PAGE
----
By World Bank
Doing company 2007 makes a speciality of reforms, identifies most sensible reformers in company law, and most sensible practices in tips on how to reform. This quantity is the fourth in a sequence of annual studies investigating worldwide rules that increase enterprise job and people who constrain it. Co-sponsored through the realm financial institution and the foreign Finance Corporation--the deepest region arm of the area financial institution Group--this year's document measures quantitative symptoms on company rules and their enforcement in comparison throughout one hundred seventy five countries--from Afghanistan to Zimbabwe--and through the years. Doing enterprise 2007 updates signs built within the 3 previous studies. the 10 symptoms are: beginning a company, facing licenses, hiring and firing, registering estate, getting credits, holding traders, buying and selling throughout borders, paying taxes, imposing contracts, and shutting a enterprise. the symptoms are used to examine fiscal and social results, akin to informality, corruption, unemployment, and poverty. This each year released file supplies policymakers the power to degree regulatory functionality compared to different nations, study from most sensible practices globally, and prioritize reforms. This year's file covers 20 extra nations.
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Extra resources for Doing Business 2007: How to Reform (Doing Business)
2 Most reforms were in Eastern Europe and Latin America Share of positive reforms Depth of credit information index (0–6) Sub-Saharan Africa South Asia Middle East & North Africa Eastern Europe & Central Asia OECD high income East Asia & Pacific Latin America & Caribbean Source: Doing Business database. years; in Lithuania, for 7 years; in Poland, for 5. Governments in the Middle East and North Africa increased their support for the establishment of private credit bureaus. Egypt’s central bank revised the banking secrecy law to allow the opening of the country’s first private bureau.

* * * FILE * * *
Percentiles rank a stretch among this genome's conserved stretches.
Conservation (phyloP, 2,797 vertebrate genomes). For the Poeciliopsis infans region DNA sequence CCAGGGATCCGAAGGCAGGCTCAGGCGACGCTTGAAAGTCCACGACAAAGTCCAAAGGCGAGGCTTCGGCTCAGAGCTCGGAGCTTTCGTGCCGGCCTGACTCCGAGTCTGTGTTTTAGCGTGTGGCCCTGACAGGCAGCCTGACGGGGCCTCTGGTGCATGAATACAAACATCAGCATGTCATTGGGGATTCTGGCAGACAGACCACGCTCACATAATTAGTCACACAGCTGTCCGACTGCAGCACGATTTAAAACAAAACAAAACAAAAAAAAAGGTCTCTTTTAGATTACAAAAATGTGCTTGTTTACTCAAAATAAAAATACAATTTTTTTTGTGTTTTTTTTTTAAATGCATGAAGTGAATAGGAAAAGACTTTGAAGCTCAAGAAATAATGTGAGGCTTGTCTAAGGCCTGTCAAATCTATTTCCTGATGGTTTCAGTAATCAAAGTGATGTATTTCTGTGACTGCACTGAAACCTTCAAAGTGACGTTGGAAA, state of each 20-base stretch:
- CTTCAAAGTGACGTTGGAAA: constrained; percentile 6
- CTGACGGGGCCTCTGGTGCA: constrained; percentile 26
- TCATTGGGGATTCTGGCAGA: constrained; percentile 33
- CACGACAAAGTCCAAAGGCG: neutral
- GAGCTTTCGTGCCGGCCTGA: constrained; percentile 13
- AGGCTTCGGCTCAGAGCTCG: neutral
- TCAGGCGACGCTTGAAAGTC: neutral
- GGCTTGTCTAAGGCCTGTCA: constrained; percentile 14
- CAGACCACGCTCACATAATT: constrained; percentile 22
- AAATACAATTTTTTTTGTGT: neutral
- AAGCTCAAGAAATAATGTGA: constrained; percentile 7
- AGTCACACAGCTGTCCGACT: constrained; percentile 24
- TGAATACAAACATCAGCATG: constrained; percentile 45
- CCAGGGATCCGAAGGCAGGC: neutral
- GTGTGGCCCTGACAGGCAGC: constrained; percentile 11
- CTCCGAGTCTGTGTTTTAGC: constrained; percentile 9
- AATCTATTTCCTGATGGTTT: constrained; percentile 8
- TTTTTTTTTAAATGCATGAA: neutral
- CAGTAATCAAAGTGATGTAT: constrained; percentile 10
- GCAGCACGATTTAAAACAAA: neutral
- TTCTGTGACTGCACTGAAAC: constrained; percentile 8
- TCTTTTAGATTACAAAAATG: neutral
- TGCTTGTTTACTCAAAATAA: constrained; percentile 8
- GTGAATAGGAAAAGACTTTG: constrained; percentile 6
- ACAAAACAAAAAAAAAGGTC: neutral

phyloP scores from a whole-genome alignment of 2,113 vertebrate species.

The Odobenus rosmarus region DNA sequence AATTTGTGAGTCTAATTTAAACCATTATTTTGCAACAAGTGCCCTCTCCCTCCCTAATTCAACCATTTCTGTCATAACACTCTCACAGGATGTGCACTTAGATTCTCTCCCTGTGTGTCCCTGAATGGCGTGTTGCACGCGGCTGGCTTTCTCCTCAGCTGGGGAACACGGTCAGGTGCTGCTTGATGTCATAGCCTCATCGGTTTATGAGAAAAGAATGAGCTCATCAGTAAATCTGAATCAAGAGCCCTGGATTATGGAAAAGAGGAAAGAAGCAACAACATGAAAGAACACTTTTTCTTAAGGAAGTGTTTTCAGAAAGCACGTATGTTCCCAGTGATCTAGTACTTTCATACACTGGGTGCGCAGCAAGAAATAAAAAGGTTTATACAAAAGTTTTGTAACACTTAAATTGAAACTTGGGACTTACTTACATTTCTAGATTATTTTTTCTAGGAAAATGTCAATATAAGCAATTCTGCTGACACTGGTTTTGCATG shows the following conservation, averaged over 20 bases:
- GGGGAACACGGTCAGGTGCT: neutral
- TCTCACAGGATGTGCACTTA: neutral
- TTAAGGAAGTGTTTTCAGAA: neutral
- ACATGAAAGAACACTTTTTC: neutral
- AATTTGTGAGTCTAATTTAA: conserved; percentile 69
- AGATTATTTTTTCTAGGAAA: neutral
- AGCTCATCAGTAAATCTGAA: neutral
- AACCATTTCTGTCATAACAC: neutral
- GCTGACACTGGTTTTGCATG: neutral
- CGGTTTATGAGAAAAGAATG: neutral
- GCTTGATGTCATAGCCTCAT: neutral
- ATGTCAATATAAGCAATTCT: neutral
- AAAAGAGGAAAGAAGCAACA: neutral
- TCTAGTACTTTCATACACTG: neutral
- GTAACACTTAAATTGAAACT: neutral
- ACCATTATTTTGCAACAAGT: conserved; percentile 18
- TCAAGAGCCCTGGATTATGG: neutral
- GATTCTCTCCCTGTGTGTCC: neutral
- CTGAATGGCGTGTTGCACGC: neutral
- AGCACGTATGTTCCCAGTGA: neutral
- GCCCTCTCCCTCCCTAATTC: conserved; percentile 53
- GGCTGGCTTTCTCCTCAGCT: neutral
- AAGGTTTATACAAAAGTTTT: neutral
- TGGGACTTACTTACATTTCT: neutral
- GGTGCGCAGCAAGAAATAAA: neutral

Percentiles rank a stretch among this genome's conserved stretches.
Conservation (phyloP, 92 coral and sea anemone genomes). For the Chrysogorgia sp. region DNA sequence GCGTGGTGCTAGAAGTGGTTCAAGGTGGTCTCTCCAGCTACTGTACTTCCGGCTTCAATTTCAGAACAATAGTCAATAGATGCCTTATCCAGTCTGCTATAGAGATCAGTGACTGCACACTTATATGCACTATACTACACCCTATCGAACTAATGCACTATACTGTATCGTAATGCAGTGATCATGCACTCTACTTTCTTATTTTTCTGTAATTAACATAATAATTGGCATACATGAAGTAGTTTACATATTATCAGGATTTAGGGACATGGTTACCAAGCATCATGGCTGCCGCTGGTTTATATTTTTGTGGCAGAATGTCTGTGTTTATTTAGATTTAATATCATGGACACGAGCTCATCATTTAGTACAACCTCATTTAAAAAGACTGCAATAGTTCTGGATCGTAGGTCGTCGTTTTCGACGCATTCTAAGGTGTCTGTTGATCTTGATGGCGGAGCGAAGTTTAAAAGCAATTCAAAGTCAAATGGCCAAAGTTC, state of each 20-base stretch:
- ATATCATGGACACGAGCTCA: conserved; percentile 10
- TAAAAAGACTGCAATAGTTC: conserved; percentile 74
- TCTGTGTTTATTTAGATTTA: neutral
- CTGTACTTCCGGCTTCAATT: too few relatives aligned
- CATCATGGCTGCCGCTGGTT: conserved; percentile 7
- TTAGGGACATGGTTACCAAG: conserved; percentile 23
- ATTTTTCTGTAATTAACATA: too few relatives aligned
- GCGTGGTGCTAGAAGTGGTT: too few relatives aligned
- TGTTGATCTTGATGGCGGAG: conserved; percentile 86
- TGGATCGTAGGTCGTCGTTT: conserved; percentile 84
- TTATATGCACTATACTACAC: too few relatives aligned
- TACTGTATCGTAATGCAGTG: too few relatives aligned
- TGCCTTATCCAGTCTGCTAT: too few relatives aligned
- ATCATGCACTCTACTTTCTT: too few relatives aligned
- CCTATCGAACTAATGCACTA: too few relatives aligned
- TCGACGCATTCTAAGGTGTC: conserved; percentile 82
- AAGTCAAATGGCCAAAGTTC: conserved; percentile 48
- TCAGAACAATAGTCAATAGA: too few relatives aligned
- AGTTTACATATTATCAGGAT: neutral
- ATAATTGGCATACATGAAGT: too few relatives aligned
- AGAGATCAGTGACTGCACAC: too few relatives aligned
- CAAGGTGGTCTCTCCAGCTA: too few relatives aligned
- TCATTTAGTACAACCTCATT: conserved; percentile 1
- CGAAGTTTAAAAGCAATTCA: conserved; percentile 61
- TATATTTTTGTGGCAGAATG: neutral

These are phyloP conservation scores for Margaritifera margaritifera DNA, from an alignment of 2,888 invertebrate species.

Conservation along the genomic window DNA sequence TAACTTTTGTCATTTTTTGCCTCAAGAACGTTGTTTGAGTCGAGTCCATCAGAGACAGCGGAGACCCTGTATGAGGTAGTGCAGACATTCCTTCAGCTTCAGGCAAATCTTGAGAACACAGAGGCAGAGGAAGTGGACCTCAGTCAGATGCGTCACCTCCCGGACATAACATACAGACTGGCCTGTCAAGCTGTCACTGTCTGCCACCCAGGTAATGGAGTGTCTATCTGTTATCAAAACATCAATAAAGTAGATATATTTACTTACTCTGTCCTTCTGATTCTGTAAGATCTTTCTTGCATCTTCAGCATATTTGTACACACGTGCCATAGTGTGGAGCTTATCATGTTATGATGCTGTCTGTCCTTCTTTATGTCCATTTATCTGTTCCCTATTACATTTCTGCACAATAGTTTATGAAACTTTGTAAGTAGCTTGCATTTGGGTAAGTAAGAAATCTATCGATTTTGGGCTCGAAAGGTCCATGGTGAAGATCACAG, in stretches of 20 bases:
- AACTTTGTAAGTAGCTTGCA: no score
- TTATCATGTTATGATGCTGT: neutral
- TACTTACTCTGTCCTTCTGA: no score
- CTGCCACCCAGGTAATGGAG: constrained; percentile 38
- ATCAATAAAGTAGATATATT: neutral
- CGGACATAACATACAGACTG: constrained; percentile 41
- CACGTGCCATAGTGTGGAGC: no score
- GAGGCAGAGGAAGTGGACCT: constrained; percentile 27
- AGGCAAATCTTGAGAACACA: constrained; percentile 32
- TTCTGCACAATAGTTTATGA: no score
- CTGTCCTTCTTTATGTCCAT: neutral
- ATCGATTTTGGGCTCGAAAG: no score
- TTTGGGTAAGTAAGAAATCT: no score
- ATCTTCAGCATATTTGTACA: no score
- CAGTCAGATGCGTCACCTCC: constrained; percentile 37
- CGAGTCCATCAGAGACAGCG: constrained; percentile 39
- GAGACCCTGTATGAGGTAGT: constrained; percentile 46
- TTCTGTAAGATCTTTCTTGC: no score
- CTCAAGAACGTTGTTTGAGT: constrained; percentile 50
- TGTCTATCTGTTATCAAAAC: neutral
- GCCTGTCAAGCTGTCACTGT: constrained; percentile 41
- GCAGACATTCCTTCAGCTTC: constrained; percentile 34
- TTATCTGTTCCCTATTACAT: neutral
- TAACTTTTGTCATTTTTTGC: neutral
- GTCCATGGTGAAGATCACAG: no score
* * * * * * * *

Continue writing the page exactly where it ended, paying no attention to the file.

For example, most countries have more than one labor tax, yet such taxes are typically based on gross salaries. Why not unify them? Tax offices can then distribute the revenues among government agencies. Slovakia did just that: its single social contribution tax funds health insurance, sickness insurance, old age pensions, disability insurance, unemployment benefits, injury insurance, guarantee insurance and reserve fund contributions. In many countries social security agencies would be reluctant to part with their powers—especially if there is a chance that tax offices won’t give them their share of revenues.
France is doing just that. Until 2005 France operated local collateral registries that specialized in pledges over shares, bank accounts, receivables or equipment. If a creditor in Paris needed to check information on a borrower from Lyon, a trip was required. With recent reforms, this is changing. Other rich countries also need reform: Austria, Germany and Switzerland lack unified collateral registries. Another 32 countries require multiple registrations, including Cameroon, Colombia and Ecuador.